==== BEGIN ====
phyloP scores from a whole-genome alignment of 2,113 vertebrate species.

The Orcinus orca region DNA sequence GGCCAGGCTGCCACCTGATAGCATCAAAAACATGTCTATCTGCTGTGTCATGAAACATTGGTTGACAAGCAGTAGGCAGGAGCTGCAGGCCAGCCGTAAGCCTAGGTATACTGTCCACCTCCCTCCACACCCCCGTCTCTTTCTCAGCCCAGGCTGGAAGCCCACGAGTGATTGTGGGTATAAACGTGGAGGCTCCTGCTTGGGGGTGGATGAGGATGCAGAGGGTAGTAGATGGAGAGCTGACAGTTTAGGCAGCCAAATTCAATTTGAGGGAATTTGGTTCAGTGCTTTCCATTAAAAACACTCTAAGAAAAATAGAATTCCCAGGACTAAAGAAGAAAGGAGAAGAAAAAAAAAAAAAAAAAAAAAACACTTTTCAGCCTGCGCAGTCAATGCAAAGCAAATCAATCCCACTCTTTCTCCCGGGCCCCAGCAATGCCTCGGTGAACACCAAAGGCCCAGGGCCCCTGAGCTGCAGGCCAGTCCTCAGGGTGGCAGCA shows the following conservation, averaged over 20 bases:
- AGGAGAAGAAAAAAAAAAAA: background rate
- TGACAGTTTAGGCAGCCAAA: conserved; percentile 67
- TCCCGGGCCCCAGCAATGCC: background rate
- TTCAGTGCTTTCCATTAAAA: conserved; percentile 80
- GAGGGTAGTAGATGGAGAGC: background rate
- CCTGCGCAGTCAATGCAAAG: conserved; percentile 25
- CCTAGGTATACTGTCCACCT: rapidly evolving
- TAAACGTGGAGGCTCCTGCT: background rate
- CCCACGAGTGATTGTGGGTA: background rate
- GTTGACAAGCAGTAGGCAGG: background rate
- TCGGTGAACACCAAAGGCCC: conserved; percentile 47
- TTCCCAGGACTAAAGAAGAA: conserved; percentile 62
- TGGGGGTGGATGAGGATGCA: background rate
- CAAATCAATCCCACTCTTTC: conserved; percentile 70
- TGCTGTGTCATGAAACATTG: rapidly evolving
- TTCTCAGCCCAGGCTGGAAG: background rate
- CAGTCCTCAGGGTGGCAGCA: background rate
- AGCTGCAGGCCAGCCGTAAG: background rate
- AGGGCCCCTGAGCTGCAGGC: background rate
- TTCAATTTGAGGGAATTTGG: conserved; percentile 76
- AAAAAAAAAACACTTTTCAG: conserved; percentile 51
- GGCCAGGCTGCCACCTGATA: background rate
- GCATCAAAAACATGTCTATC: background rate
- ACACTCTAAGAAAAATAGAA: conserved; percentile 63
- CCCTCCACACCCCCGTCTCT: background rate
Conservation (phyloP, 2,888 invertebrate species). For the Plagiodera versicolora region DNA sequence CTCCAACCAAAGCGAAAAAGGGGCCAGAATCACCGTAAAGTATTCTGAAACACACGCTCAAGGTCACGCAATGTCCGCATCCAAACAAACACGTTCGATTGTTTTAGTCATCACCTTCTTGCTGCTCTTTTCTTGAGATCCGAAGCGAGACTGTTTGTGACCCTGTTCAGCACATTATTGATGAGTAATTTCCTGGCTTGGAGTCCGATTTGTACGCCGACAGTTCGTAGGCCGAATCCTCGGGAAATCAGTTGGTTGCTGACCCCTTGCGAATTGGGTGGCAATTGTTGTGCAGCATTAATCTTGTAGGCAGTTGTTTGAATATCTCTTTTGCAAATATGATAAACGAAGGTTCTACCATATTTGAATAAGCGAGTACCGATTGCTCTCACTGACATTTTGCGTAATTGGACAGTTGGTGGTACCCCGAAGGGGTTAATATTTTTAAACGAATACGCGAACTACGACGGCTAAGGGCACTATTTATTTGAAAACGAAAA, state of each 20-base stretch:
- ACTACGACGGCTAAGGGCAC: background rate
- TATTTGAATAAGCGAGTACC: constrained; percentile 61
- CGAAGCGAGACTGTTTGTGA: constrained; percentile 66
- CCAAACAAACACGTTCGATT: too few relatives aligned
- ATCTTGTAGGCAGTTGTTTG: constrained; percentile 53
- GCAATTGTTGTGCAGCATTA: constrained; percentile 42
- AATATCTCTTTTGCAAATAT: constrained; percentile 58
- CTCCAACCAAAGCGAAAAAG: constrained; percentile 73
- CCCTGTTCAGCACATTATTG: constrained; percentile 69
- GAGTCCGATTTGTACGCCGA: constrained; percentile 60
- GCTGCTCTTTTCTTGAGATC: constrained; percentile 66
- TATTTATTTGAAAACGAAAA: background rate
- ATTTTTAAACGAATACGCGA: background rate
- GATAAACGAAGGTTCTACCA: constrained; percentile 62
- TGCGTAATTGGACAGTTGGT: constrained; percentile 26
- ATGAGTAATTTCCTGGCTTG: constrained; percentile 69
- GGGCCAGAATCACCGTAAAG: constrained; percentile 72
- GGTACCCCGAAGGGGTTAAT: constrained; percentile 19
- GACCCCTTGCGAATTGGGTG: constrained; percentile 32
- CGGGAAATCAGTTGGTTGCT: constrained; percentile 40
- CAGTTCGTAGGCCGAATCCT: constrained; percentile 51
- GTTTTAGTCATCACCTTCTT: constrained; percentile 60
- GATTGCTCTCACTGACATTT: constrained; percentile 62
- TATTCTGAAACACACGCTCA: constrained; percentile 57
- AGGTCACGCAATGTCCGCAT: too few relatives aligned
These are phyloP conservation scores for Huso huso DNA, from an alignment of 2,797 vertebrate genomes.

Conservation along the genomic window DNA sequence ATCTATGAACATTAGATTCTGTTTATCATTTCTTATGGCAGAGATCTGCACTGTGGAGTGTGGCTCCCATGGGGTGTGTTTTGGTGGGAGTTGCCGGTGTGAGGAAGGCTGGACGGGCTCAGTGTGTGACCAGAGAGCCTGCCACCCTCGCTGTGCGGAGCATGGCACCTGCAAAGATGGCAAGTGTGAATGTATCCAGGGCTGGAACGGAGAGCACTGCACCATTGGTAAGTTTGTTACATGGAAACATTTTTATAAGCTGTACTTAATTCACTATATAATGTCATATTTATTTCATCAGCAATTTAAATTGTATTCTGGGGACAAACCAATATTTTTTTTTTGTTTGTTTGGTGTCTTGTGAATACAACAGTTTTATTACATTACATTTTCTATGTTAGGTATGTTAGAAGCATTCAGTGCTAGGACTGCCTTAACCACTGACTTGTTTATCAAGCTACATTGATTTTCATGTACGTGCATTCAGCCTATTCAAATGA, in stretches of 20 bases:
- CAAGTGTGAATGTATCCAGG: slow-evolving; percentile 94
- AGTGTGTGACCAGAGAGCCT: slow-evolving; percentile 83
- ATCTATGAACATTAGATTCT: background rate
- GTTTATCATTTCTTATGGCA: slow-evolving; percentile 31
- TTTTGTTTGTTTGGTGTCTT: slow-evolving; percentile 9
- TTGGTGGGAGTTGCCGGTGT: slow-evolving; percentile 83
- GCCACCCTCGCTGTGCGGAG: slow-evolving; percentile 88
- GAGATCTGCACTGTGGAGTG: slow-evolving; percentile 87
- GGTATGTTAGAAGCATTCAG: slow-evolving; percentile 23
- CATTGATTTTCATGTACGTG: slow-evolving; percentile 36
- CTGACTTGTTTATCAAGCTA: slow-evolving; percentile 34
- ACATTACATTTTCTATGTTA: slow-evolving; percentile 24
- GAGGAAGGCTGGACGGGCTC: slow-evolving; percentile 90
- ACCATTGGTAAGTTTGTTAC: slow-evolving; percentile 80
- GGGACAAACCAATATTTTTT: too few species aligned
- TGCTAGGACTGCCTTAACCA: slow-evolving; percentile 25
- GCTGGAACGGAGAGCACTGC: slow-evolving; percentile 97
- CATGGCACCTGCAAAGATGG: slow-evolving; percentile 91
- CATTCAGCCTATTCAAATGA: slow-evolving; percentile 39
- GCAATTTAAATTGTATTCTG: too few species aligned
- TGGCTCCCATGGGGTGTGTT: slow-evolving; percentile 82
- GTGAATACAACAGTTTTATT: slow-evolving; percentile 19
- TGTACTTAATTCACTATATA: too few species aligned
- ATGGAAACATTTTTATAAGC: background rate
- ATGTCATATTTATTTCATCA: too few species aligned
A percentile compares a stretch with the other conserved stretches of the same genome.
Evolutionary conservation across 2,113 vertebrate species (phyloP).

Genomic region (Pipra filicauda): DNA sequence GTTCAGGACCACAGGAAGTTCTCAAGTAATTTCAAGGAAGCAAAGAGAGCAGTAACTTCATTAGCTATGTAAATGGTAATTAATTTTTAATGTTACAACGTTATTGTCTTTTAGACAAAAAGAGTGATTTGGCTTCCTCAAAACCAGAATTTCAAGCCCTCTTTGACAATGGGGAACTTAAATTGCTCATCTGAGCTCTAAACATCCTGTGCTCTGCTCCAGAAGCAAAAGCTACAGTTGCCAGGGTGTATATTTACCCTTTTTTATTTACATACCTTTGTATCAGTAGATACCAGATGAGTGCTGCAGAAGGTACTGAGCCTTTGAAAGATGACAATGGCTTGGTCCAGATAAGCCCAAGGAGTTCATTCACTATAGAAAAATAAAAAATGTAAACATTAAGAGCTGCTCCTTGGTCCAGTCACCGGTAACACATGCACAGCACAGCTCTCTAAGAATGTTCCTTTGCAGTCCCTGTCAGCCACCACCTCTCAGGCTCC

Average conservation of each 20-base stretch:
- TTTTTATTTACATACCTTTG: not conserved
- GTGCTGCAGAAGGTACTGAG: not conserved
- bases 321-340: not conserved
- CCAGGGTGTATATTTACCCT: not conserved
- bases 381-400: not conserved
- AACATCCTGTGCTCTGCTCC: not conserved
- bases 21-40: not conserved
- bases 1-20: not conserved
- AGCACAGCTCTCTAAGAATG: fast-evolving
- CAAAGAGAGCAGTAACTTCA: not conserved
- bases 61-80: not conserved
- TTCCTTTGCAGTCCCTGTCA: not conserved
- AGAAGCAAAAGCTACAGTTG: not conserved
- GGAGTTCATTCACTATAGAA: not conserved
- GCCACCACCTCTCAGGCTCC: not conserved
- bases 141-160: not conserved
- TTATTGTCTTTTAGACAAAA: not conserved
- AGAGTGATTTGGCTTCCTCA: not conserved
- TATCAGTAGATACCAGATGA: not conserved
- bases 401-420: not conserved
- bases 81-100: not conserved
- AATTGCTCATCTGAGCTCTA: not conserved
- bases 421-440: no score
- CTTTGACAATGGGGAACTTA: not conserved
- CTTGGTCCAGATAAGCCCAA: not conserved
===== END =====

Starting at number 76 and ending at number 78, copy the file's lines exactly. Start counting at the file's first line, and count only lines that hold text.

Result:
- TGGCTCCCATGGGGTGTGTT: slow-evolving; percentile 82
- GTGAATACAACAGTTTTATT: slow-evolving; percentile 19
- TGTACTTAATTCACTATATA: too few species aligned